Membership starts at $25 per year and the forms can be found at the front desk of the Lake Worth Public Library. I will keep you posted when I hear about the time and location of the next meeting.

Over time the groups focus will become more clear and interests narrowed on particular topics, once those are explored, tackle other forgotten or neglected parts of our history. If your interest is research your contribution will certainly be welcome.

If you have a few minutes I hope you enjoy this video (to the music of Sarah Vaughan's Over The Rainbow), uploaded to YouTube back in November of 2008:

Tuesday, November 1st, 5:30 at Lake Worth City Hall (and don't forget Workshop next Thursday at our Casino)

Over 4,000 new LED street lights. This makes us nationally-recognized Dark Skies compliant as well. Two days later, on Thursday at 6:00 is a very important Commission Workshop to deal with all those problems. Use this link for meeting details.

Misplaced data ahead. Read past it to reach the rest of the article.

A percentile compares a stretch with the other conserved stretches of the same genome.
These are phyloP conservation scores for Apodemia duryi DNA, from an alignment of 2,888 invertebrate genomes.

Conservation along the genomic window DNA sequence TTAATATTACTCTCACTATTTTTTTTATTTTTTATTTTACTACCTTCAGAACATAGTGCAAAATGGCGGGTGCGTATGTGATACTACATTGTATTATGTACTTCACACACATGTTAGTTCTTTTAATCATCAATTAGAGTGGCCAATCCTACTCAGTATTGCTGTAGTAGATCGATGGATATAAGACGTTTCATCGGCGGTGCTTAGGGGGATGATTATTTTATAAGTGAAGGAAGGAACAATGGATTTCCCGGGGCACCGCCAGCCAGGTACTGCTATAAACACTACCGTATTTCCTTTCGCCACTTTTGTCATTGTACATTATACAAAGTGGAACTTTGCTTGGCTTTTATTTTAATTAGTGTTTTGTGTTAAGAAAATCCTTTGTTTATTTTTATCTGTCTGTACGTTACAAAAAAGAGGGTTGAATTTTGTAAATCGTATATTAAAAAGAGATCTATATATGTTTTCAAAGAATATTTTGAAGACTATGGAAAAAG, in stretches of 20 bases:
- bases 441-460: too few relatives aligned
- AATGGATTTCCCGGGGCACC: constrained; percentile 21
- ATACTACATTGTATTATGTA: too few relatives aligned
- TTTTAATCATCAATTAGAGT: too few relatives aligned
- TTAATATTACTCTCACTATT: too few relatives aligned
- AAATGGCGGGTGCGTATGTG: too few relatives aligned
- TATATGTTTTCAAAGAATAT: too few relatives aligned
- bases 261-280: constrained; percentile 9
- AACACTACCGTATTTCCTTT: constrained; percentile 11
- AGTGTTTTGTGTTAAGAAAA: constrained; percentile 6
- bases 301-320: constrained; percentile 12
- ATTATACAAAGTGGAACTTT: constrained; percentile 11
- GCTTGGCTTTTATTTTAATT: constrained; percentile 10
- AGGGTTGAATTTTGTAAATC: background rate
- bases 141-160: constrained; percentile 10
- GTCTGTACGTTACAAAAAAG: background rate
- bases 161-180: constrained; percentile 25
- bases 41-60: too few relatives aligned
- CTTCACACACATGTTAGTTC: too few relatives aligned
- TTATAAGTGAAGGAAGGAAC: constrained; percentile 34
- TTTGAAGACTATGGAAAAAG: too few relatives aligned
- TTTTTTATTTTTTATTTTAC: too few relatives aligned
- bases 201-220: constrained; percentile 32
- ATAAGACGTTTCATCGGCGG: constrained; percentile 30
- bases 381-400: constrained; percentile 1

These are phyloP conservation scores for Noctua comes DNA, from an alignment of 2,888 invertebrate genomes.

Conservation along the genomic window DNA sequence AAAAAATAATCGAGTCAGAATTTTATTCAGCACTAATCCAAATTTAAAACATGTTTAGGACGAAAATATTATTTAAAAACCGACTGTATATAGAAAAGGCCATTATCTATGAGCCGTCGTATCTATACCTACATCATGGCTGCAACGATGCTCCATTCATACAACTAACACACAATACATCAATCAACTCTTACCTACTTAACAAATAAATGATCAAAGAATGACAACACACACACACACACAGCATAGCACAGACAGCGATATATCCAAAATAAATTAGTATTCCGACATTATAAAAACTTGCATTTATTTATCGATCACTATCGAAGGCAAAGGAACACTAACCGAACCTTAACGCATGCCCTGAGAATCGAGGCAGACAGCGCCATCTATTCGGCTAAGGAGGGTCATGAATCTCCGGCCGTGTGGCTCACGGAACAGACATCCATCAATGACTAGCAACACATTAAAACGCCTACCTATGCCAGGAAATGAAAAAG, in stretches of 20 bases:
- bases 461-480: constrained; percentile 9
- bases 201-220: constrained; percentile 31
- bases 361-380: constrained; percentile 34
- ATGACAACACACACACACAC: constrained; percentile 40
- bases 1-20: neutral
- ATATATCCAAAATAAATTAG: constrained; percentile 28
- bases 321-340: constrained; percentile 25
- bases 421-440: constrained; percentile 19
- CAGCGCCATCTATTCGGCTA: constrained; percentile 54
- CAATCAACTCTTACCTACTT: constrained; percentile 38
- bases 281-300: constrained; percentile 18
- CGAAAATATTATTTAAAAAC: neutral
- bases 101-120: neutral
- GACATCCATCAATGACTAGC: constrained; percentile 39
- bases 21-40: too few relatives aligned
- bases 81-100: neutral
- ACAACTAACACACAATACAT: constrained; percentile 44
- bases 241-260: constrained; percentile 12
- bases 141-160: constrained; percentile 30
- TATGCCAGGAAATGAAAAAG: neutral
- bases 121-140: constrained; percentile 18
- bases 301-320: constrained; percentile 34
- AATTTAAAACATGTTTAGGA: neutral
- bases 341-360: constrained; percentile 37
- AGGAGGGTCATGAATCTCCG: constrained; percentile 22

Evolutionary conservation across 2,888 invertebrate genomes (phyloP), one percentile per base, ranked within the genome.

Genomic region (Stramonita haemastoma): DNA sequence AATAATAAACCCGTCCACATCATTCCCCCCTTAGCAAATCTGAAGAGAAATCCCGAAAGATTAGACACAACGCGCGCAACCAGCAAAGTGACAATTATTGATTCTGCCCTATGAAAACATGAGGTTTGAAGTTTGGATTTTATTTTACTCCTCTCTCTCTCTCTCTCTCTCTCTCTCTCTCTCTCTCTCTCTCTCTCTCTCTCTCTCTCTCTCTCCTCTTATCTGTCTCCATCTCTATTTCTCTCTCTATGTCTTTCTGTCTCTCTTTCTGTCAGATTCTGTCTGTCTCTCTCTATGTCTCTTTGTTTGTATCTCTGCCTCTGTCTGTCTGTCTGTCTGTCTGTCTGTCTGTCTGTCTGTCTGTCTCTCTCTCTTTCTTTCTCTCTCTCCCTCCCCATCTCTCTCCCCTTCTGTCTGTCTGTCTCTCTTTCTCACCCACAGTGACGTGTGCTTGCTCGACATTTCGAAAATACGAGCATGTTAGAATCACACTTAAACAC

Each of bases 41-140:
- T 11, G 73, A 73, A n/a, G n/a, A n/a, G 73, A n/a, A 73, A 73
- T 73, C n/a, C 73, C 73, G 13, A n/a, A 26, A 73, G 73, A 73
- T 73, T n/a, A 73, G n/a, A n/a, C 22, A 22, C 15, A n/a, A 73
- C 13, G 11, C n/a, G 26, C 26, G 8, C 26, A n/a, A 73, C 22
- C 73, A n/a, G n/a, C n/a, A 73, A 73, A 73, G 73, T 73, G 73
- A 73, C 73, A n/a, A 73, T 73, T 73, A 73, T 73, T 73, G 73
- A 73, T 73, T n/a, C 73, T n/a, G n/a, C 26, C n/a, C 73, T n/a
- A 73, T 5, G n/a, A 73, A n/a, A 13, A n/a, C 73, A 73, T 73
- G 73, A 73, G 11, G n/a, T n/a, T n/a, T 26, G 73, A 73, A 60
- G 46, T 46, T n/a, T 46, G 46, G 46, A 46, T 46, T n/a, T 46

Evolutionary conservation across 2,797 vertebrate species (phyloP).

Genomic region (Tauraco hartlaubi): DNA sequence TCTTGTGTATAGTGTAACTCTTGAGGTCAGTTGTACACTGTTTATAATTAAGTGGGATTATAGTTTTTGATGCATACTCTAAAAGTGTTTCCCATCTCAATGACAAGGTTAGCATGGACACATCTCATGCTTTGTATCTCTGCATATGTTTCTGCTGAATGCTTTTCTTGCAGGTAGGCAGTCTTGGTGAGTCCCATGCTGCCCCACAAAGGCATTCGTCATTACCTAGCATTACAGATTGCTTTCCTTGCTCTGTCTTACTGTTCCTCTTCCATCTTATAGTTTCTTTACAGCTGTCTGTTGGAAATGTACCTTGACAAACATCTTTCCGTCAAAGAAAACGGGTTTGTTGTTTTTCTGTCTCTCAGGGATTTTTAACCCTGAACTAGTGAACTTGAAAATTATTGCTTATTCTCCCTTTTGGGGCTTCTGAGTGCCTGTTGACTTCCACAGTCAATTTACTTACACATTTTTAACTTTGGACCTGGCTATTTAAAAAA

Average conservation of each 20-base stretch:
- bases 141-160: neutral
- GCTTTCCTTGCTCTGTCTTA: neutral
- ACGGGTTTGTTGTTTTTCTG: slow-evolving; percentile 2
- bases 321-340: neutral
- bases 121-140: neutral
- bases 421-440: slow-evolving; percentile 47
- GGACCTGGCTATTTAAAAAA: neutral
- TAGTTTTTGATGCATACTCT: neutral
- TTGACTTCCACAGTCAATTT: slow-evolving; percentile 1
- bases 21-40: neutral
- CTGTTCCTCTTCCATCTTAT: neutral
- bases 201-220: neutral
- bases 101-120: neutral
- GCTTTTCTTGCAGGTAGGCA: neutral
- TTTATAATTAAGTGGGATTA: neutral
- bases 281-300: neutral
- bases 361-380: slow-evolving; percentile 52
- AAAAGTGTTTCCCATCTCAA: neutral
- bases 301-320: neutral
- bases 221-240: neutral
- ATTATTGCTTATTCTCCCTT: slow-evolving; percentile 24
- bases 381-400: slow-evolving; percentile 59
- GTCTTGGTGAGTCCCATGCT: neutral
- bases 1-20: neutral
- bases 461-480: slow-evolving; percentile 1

Lake Worth is also the first municipality in the State of Florida to receive approval to install these new LED lights (2,700k) on FDOT controlled roadways within the City.

However, if you recall, it was Commissioner Chris McVoy, PhD who suggested that our new LED street lights would make people sick and need to be hospitalized. Another former commissioner chimed in saying the these new lights would distract drivers, careening into buildings and running over people. All complete nonsense, of course.

The real issue is Mayor Pam Triolo, City Manager Michael Bornstein, the majority on the City Commission, staff, et al. came up with this plan (use this link to the City's website) and others like McVoy didn't—even though he and his cohorts back in 2009/2010 had plenty of opportunity and then squandered it on mistakes at the Casino at the Beach. We're still paying the price for all those planning errors.

On the issue of street lighting and public safety, an email I received: